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I picked up a used copy of Greg Bear's book Darwin's Children recently and read it without initially realizing that it was a sequel. I didn't find it particularly involving, so I skimmed most of the second half of the book. The book has all the trappings of hard SF, including lots of characters who are scientists, lots of exposition of science, and a lot of plot that revolves around solving scientific puzzles. For this reason, I kept expecting some kind of sensible explanation to be offered by the end of the book of what was going on. As I was skimming toward the end of the book, I was thinking, "I'll just blow through all this so I can find out the explanation at the end." There never seemed to be such an explanation, although maybe I'm not getting the idea because I didn't read the first book and skimmed the one I did read. I also read the WP articles on the books afterward, but they didn't seem to address this.

Is there actually some plausible explanation of the science, which I'm just missing? It seems that we're supposed to believe in this whole complicated suite of sudden evolutionary changes that come busting out of old junk DNA to manifest themselves suddenly in the human phenotype. These occur without any evolutionary pressure, over a single generation, and they produce cool and apparently beneficial effects, such as emission of mind-control pheromones and the ability to use the tongue to somehow speak two sentences simultaneously.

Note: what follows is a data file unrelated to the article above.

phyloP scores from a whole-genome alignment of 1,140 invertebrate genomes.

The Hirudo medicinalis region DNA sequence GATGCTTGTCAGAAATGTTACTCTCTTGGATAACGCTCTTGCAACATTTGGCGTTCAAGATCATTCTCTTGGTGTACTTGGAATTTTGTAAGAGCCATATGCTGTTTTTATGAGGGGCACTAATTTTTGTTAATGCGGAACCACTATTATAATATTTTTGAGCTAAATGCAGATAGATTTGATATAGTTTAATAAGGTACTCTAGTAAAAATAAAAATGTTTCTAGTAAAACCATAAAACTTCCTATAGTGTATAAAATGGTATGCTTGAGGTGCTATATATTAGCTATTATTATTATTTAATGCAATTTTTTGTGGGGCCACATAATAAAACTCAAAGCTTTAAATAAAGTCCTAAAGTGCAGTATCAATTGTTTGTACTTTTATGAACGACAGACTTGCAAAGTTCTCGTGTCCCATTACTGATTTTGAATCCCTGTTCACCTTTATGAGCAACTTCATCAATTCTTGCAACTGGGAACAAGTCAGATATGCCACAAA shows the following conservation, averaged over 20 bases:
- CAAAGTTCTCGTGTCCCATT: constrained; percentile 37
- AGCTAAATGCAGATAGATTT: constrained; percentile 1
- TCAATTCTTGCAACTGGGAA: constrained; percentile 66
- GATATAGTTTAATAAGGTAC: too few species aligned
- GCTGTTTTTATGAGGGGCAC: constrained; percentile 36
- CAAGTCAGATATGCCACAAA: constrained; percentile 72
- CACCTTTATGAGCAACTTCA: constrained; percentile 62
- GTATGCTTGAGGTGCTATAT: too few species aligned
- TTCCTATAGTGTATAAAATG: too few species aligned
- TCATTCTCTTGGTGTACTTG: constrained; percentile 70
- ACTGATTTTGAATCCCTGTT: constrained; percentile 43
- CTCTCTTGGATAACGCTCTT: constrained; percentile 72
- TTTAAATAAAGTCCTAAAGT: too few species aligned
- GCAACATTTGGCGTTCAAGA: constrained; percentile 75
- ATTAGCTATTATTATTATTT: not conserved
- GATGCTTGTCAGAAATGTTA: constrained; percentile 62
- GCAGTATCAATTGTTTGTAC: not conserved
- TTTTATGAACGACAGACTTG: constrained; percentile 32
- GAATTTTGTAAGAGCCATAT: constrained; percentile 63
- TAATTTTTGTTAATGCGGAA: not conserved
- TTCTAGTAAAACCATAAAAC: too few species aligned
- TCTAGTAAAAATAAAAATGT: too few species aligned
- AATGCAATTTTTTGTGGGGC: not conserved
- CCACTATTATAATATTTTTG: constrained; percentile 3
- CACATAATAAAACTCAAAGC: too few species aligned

This isn't how evolution works -- at all -- so I'd been assuming all through the book that there was some big revelation coming at the end. I thought maybe aliens had implanted the DNA bomb and then set it off suddenly in 2000 AD, for purposes that were to be revealed at the end. Then I get to the end, and it's basically...nothing. No attempt seems to be made to make any sense whatsoever out of any of this. Am I completely misunderstanding this book? From all the sciencey-sounding material, I was expecting some real science, but is it more like the science is just fake science like in the Marvel X-Men or Attack of the 50-Foot Woman?

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    Read the first book.
    – Moo
    Feb 28 '20 at 3:23
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    "maybe I'm not getting the idea because I didn't read the first book" Yep. It explains at great length the mechanism, which relies on en.wikipedia.org/wiki/Endogenous_retrovirus.
    – ceejayoz
    Feb 28 '20 at 3:27
  • Why is this closed? The question is asking for scientific solutions or explanations that are related directly to a cited work of fiction.
    – Dima
    Feb 28 '20 at 13:41
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    Well I haven't read either, but you asked "Is there actually some plausible explanation of the science, which I'm just missing?" and the answer, apparently, is "yes; it's in the book you skipped." this seems to have a fairly developed pseudoscientific explanation in it, and is presumably a shorter read than the work itself.
    – Alex M